In a recent study published in Nature Communications, researchers examine the effect of infection and coronavirus disease 2019 (COVID-19) vaccination in healthy individuals with diverse imprinted immunity against severe acute respiratory syndrome coronavirus 2 (SARS-CoV-2).
Study: Previous immunity shapes immune responses to SARS-CoV-2 booster vaccination and Omicron breakthrough infection risk. Image Credit: Kateryna Kon / Shutterstock.com
The continual emergence of novel SARS-CoV-2 variants, combined with widespread vaccination rates, directly contributes to the current transmission dynamics of SARS-CoV-2. In fact, the frequency of breakthrough infections (BTIs) in vaccinated individuals, including reinfections, is progressively increasing, particularly after the emergence of the SARS-CoV-2 Omicron variant and its sublineages.
Several factors, including age, gender, comorbidities, and prior infection history, influence humoral and cellular immune responses after vaccination. As a result, post-vaccination immunity is highly heterogeneous across individuals. To date, it remains unclear why some individuals are at an increased risk of primary infections and reinfections, particularly from the Omicron and its subvariants, even after getting vaccinated against COVID-19.
Several studies have described the concept of immune imprinting, which is the inability of the immune system to mount an effective response to infection by a new variant or vaccines resembling the original immunogen for the influenza virus, human immunodeficiency virus (HIV), and SARS-CoV-2. However, whether the systemic immunoglobulin A (IgA) response is associated with protection against SARS-CoV-2 BTIs remains unknown.
About the study
In the current prospective observational study, researchers recruited healthcare professionals from Rigshospitalet and Herlev-Gentofte University hospitals in Denmark. All study participants received a two-dose primary series and booster dose of the Pfizer-BioNTech BNT162b2 COVID-19 vaccine.
Study participants provided venous blood samples at baseline, 21 days, two, six, and 12 months after receiving the first vaccine dose. An enzyme-linked immunosorbent (ELISA)-based assay was used to quantify IgG and IgA levels in the plasma. Additionally, the Elecsys® Anti-SARS-CoV-2 assay was used to quantify total antibodies against the SARS-CoV-2 nucleocapsid (N) protein, which reflects previous SARS-CoV-2 infection.
An ELISA-based pseudo-neutralizing assay was used to estimate the inhibitory potential of neutralizing antibodies (nAbs) against the SARS-CoV-2 receptor-binding domain (RBD). Interferon-gamma (IFN-γ) levels released from stimulated T-cells in patient whole blood samples were also measured.
The third vaccine dose, known as a booster dose, resulted in a significantly increased IgG response to the SARS-CoV-2 RBD. This response was directly related to the age, sex, and infection status of the individual.
Comparatively, age and gender did not influence nAbs levels following booster vaccination. This is likely because antibody affinity maturation occurs after the booster dose and is more pronounced in individuals with hybrid immunity.
The reinfection rate was higher among individuals previously infected before Omicron at 37.5%, whereas 48.4% of infection-naive individuals contracted Omicron infection after booster vaccination. Among Omicron-infected individuals, those sampled after 12 months exhibited significantly reduced levels of IgG/IgA and nAbs following primary vaccination as compared to infection-naive individuals.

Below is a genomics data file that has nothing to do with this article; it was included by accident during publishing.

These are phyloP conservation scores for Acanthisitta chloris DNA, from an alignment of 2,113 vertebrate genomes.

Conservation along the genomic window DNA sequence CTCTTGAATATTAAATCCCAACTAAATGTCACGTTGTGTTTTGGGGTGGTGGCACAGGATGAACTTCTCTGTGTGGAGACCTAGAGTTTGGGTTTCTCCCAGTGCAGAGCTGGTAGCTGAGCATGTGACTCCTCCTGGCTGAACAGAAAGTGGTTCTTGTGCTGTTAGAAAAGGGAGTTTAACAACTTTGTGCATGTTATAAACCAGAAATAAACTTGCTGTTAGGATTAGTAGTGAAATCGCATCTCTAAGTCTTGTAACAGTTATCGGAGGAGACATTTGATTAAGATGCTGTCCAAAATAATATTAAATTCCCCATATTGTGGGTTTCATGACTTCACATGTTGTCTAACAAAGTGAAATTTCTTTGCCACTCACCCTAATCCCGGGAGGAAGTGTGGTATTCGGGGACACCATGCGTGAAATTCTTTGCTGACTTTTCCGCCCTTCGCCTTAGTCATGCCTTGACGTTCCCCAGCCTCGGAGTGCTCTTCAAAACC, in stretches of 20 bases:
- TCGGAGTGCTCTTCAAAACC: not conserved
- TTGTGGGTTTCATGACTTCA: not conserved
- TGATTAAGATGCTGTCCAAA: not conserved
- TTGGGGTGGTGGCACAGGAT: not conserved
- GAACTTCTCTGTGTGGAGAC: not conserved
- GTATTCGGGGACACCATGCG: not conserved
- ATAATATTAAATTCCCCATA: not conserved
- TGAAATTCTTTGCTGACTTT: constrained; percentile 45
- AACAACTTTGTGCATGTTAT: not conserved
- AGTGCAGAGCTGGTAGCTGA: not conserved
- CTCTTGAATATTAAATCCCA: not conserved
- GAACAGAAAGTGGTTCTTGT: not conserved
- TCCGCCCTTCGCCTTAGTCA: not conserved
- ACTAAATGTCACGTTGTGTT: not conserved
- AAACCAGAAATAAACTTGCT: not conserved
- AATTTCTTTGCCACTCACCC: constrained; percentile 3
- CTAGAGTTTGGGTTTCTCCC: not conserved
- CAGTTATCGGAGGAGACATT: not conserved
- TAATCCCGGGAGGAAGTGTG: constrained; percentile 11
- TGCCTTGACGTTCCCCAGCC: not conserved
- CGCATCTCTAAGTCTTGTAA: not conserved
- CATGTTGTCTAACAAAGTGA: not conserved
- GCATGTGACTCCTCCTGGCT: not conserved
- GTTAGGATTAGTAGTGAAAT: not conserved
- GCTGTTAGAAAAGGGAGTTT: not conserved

Is vaccination or infection more protective?
It remains unclear whether immune imprinting in unvaccinated individuals modulates immunity at vaccine priming, thus necessitating granular data to elucidate in-depth B memory cell responses. Nevertheless, the study findings demonstrate that individuals experiencing reinfections had a weaker humoral response, characterized by a lower peak and marked waning after the vaccine priming.
Previous studies have documented discrepancies regarding the association between IgG and mucosal IgA. In the current study, the neutralizing activity of IgG was likely enhanced by vaccination; however, this antibody response was more prominent in previously infected individuals. The protective role of serum IgA, as compared to IgG, against SARS-CoV-2 infection appears to be short-term and modest.
Since cellular immunity remains unaltered after vaccination, it is likely responsible for preventing severe COVID-19 outcomes despite being ineffective against SARS-CoV-2 transmission and BTIs. Accordingly, IFN-γ levels of vaccinated individuals experiencing Omicron reinfection and vaccinated individuals experiencing a primary Omicron infection were comparable. Indeed, vaccination triggered a robust cellular response that was boosted further after the first viral exposure.
Although IgA antibodies are the primary defense mediator on mucosal surfaces, the researchers of the current study could not conclusively determine the origin of IgA in circulation and whether infected and naive individuals had comparable IgA portfolios.
Pre-existing immunity of an individual against SARS-CoV-2 significantly impacts their humoral and cellular responses after booster vaccination, as demonstrated by a robust IgA response observed in previously infected individuals following booster vaccination. However, in the current study, primary Omicron infection and subsequent Omicron reinfection significantly reduced these responses.
The use of different vaccine boosters, combined with frequent mutations in novel SARS-CoV-2 variants, has increased the complexity of immune responses to SARS-CoV-2, which, in turn, complicates future COVID-19 vaccine strategies. Thus, continued research on immune responses to SARS-CoV-2 is essential for the development of new and effective vaccines capable of eliciting effective IgA responses.